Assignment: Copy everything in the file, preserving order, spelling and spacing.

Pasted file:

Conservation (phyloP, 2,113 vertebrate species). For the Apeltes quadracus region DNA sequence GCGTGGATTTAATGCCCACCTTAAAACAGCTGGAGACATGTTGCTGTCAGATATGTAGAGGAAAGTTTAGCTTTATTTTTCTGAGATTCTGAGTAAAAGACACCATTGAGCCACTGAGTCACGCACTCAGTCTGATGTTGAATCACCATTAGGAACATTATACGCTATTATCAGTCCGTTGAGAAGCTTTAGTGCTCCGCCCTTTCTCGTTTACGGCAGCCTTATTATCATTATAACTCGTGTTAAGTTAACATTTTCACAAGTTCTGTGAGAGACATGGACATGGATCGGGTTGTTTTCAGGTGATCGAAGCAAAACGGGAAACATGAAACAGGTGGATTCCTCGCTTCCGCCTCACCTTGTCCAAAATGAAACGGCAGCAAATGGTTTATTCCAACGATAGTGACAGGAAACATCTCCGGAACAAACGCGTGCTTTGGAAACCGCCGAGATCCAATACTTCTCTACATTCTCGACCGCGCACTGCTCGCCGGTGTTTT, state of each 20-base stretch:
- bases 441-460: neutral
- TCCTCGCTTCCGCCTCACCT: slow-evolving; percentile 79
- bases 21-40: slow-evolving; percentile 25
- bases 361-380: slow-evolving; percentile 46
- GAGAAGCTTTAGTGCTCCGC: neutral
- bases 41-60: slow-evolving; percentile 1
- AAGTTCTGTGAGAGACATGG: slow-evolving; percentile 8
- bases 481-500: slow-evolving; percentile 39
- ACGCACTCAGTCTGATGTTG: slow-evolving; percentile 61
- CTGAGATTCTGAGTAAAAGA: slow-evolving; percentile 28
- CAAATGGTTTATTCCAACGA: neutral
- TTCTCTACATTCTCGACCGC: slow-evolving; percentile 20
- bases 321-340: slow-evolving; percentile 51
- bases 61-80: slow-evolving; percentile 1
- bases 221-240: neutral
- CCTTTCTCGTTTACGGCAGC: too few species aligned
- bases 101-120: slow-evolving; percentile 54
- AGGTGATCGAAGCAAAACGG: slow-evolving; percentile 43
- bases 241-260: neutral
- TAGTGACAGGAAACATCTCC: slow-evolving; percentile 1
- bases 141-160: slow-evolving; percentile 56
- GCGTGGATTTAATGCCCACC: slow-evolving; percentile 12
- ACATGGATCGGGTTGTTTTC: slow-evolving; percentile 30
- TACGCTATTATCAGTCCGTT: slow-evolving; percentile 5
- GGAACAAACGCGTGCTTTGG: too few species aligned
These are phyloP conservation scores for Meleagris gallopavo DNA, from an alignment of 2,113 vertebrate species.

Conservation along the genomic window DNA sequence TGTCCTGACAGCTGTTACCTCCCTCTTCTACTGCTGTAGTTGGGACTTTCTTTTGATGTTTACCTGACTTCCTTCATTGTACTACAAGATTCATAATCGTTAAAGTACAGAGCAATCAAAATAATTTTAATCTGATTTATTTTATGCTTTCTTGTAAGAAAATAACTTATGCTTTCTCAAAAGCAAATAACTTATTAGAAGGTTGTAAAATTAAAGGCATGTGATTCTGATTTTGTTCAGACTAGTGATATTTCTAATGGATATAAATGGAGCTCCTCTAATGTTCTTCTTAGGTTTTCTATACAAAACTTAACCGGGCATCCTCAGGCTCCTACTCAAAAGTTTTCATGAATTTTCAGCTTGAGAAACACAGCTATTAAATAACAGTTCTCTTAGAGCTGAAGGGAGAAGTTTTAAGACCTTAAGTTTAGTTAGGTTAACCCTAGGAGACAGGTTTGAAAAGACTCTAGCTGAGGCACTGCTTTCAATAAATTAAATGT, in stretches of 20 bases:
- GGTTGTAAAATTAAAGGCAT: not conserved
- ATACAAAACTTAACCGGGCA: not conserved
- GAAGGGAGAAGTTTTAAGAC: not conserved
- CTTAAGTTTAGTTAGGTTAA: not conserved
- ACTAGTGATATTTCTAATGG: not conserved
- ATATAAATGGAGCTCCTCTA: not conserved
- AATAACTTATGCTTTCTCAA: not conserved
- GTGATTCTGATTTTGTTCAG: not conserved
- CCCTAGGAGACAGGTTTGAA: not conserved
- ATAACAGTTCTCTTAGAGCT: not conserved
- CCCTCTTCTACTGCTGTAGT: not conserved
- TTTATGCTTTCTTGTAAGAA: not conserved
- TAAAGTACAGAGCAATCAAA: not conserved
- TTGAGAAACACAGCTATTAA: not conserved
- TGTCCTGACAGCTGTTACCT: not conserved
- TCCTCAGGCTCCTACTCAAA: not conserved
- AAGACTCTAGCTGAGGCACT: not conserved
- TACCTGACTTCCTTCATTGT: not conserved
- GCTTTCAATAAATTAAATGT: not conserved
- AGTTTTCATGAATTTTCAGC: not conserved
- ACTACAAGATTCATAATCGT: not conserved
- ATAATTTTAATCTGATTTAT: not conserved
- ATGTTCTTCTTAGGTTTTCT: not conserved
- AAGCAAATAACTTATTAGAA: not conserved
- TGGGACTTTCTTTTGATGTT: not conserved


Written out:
Conservation (phyloP, 2,113 vertebrate species). For the Apeltes quadracus region DNA sequence GCGTGGATTTAATGCCCACCTTAAAACAGCTGGAGACATGTTGCTGTCAGATATGTAGAGGAAAGTTTAGCTTTATTTTTCTGAGATTCTGAGTAAAAGACACCATTGAGCCACTGAGTCACGCACTCAGTCTGATGTTGAATCACCATTAGGAACATTATACGCTATTATCAGTCCGTTGAGAAGCTTTAGTGCTCCGCCCTTTCTCGTTTACGGCAGCCTTATTATCATTATAACTCGTGTTAAGTTAACATTTTCACAAGTTCTGTGAGAGACATGGACATGGATCGGGTTGTTTTCAGGTGATCGAAGCAAAACGGGAAACATGAAACAGGTGGATTCCTCGCTTCCGCCTCACCTTGTCCAAAATGAAACGGCAGCAAATGGTTTATTCCAACGATAGTGACAGGAAACATCTCCGGAACAAACGCGTGCTTTGGAAACCGCCGAGATCCAATACTTCTCTACATTCTCGACCGCGCACTGCTCGCCGGTGTTTT, state of each 20-base stretch:
- bases 441-460: neutral
- TCCTCGCTTCCGCCTCACCT: slow-evolving; percentile 79
- bases 21-40: slow-evolving; percentile 25
- bases 361-380: slow-evolving; percentile 46
- GAGAAGCTTTAGTGCTCCGC: neutral
- bases 41-60: slow-evolving; percentile 1
- AAGTTCTGTGAGAGACATGG: slow-evolving; percentile 8
- bases 481-500: slow-evolving; percentile 39
- ACGCACTCAGTCTGATGTTG: slow-evolving; percentile 61
- CTGAGATTCTGAGTAAAAGA: slow-evolving; percentile 28
- CAAATGGTTTATTCCAACGA: neutral
- TTCTCTACATTCTCGACCGC: slow-evolving; percentile 20
- bases 321-340: slow-evolving; percentile 51
- bases 61-80: slow-evolving; percentile 1
- bases 221-240: neutral
- CCTTTCTCGTTTACGGCAGC: too few species aligned
- bases 101-120: slow-evolving; percentile 54
- AGGTGATCGAAGCAAAACGG: slow-evolving; percentile 43
- bases 241-260: neutral
- TAGTGACAGGAAACATCTCC: slow-evolving; percentile 1
- bases 141-160: slow-evolving; percentile 56
- GCGTGGATTTAATGCCCACC: slow-evolving; percentile 12
- ACATGGATCGGGTTGTTTTC: slow-evolving; percentile 30
- TACGCTATTATCAGTCCGTT: slow-evolving; percentile 5
- GGAACAAACGCGTGCTTTGG: too few species aligned
These are phyloP conservation scores for Meleagris gallopavo DNA, from an alignment of 2,113 vertebrate species.

Conservation along the genomic window DNA sequence TGTCCTGACAGCTGTTACCTCCCTCTTCTACTGCTGTAGTTGGGACTTTCTTTTGATGTTTACCTGACTTCCTTCATTGTACTACAAGATTCATAATCGTTAAAGTACAGAGCAATCAAAATAATTTTAATCTGATTTATTTTATGCTTTCTTGTAAGAAAATAACTTATGCTTTCTCAAAAGCAAATAACTTATTAGAAGGTTGTAAAATTAAAGGCATGTGATTCTGATTTTGTTCAGACTAGTGATATTTCTAATGGATATAAATGGAGCTCCTCTAATGTTCTTCTTAGGTTTTCTATACAAAACTTAACCGGGCATCCTCAGGCTCCTACTCAAAAGTTTTCATGAATTTTCAGCTTGAGAAACACAGCTATTAAATAACAGTTCTCTTAGAGCTGAAGGGAGAAGTTTTAAGACCTTAAGTTTAGTTAGGTTAACCCTAGGAGACAGGTTTGAAAAGACTCTAGCTGAGGCACTGCTTTCAATAAATTAAATGT, in stretches of 20 bases:
- GGTTGTAAAATTAAAGGCAT: not conserved
- ATACAAAACTTAACCGGGCA: not conserved
- GAAGGGAGAAGTTTTAAGAC: not conserved
- CTTAAGTTTAGTTAGGTTAA: not conserved
- ACTAGTGATATTTCTAATGG: not conserved
- ATATAAATGGAGCTCCTCTA: not conserved
- AATAACTTATGCTTTCTCAA: not conserved
- GTGATTCTGATTTTGTTCAG: not conserved
- CCCTAGGAGACAGGTTTGAA: not conserved
- ATAACAGTTCTCTTAGAGCT: not conserved
- CCCTCTTCTACTGCTGTAGT: not conserved
- TTTATGCTTTCTTGTAAGAA: not conserved
- TAAAGTACAGAGCAATCAAA: not conserved
- TTGAGAAACACAGCTATTAA: not conserved
- TGTCCTGACAGCTGTTACCT: not conserved
- TCCTCAGGCTCCTACTCAAA: not conserved
- AAGACTCTAGCTGAGGCACT: not conserved
- TACCTGACTTCCTTCATTGT: not conserved
- GCTTTCAATAAATTAAATGT: not conserved
- AGTTTTCATGAATTTTCAGC: not conserved
- ACTACAAGATTCATAATCGT: not conserved
- ATAATTTTAATCTGATTTAT: not conserved
- ATGTTCTTCTTAGGTTTTCT: not conserved
- AAGCAAATAACTTATTAGAA: not conserved
- TGGGACTTTCTTTTGATGTT: not conserved